Uganda Refugee Response Monitoring Settlement Fact Sheet: Olua | June 2018
Originally closed in 2006 after many South Sudanese refugees returned home, Olua I/II were reopened in 2012 to host another influx of South Sudanese refugees fleeing inter-communal violence. Settlement residents, similarly to other refugees in Adjumani district, live in close proximity to Ugandan nationals and share services and institutions with the host community. Although there is relatively peaceful coexistence between communities, refugees face challenging conditions and need more extensive assistance relating to livelihoods opportunities and education in particular.
Gaps & Challenges
High tuition fees, the absence of scholarship opportunities, a lack of teaching facilities and schools have led to many children dropping out of school. Moreover, language barriers have further prohibited students performanc. Refugees also reported there are no feeding programs in the schools and due to the long distances to the schools, students are unable to walk home for lunch.
The long distance to the health center damages refugees’ and the nationals’ ability to access health services. This is impacted by the broken bridge leading to Bira Health Center III, which they need to use when Lewa Health Center does not have the services they need. The overcrowding, inadequate stock of medication and insufficient number of health workers leads to poor delivery of health services. Refugees reported health workers do not respond rapidly to emergency cases further deteriorated by the weak referral system available.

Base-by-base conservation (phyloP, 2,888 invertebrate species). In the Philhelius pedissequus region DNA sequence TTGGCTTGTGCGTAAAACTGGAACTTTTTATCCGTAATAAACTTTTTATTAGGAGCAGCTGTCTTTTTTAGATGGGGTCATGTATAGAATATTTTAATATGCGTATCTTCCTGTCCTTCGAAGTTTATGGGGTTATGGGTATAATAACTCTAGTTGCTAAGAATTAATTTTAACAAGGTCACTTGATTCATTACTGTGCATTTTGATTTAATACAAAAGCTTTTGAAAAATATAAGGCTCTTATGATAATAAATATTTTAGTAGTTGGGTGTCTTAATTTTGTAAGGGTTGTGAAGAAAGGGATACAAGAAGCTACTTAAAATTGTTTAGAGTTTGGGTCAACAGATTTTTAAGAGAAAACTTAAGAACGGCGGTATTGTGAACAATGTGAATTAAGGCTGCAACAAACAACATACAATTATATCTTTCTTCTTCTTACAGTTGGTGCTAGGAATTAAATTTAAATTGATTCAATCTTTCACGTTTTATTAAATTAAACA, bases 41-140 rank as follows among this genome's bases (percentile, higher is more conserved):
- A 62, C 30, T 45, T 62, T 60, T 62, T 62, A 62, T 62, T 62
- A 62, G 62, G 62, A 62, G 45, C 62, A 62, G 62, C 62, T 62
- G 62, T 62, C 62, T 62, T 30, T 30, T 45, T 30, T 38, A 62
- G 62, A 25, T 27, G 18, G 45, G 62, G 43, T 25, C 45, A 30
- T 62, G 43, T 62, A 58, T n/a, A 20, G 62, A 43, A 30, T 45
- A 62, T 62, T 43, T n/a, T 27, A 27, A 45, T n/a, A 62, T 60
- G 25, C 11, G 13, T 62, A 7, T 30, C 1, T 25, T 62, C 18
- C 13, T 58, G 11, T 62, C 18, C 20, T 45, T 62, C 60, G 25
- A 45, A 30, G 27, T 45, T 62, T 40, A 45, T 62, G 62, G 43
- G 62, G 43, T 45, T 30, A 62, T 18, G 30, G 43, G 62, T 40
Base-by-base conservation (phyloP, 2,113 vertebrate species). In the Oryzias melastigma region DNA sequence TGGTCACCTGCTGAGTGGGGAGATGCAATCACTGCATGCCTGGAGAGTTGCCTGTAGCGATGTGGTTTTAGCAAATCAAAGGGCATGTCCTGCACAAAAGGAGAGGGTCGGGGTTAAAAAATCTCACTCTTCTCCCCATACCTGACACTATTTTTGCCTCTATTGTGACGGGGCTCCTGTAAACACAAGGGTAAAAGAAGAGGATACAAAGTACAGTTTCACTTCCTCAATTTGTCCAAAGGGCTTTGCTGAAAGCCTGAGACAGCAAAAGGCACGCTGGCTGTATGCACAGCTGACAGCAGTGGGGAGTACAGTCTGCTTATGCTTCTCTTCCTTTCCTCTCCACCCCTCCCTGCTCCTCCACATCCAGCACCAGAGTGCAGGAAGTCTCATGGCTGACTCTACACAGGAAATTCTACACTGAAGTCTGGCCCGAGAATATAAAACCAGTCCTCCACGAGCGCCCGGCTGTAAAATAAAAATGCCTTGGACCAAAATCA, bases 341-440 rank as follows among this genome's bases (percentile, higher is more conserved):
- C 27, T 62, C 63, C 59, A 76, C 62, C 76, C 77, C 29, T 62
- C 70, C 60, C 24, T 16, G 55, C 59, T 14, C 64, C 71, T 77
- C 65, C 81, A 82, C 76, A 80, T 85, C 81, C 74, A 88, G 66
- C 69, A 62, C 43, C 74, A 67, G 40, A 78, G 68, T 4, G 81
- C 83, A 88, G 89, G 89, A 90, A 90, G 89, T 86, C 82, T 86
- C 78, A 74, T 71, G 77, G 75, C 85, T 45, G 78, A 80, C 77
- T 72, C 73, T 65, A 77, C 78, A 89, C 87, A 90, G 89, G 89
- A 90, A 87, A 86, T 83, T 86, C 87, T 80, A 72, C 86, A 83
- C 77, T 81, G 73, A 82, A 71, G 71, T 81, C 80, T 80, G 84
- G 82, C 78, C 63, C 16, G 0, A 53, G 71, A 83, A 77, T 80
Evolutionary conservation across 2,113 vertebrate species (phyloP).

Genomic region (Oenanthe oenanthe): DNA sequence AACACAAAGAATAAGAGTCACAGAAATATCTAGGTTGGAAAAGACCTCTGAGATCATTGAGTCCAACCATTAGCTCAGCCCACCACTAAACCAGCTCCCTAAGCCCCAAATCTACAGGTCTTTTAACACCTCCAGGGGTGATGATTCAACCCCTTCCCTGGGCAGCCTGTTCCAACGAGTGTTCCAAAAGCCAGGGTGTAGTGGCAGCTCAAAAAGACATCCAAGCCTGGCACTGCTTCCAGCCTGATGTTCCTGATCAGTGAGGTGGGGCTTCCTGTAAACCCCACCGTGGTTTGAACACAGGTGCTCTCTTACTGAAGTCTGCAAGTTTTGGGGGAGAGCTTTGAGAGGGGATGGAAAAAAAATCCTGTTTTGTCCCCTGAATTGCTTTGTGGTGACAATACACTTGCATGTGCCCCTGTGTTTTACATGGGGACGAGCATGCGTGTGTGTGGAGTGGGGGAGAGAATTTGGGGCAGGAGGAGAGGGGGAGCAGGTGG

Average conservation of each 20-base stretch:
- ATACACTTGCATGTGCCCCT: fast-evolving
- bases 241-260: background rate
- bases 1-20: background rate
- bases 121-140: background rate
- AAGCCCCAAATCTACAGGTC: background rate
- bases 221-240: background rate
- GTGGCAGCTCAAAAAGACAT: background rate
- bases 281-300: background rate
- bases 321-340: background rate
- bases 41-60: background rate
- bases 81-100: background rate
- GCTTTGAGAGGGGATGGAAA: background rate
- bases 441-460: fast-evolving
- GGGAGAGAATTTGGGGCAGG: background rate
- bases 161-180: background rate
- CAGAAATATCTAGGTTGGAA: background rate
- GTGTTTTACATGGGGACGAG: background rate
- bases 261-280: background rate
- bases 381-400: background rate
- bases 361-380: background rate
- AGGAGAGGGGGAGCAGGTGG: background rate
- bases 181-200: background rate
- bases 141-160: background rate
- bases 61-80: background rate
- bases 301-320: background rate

The lack of income generating activities, village saving groups and associations, vocational trainings and land available for agriculture has made it challenging for refugees to meet their basic needs. Therefore, refugees are unable to start small scale businesses as they do not have the required skills and capital.
Persons with special needs (PSNs) suffer in particular from inadequate shelter structures. Limited resources is provided to them to ensure they have safe and stable homes. Refugees overall reported having insufficient construction materials, no means to buy them and a poor quality of tarpaulins provided making it difficult for them to construct their homes.
Both refugees and nationals highlighted their difficulties in accessing clean water. Olua settlement does not have motorized boreholes and communities thus rely on hand pumps, creating severe congestions. Moreover, the water was reported to be of poor quality leading to the use of unclean water for washing and bathing. PSNs were reported to also use the unsafe water for drinking purposes, which can cause illnesses.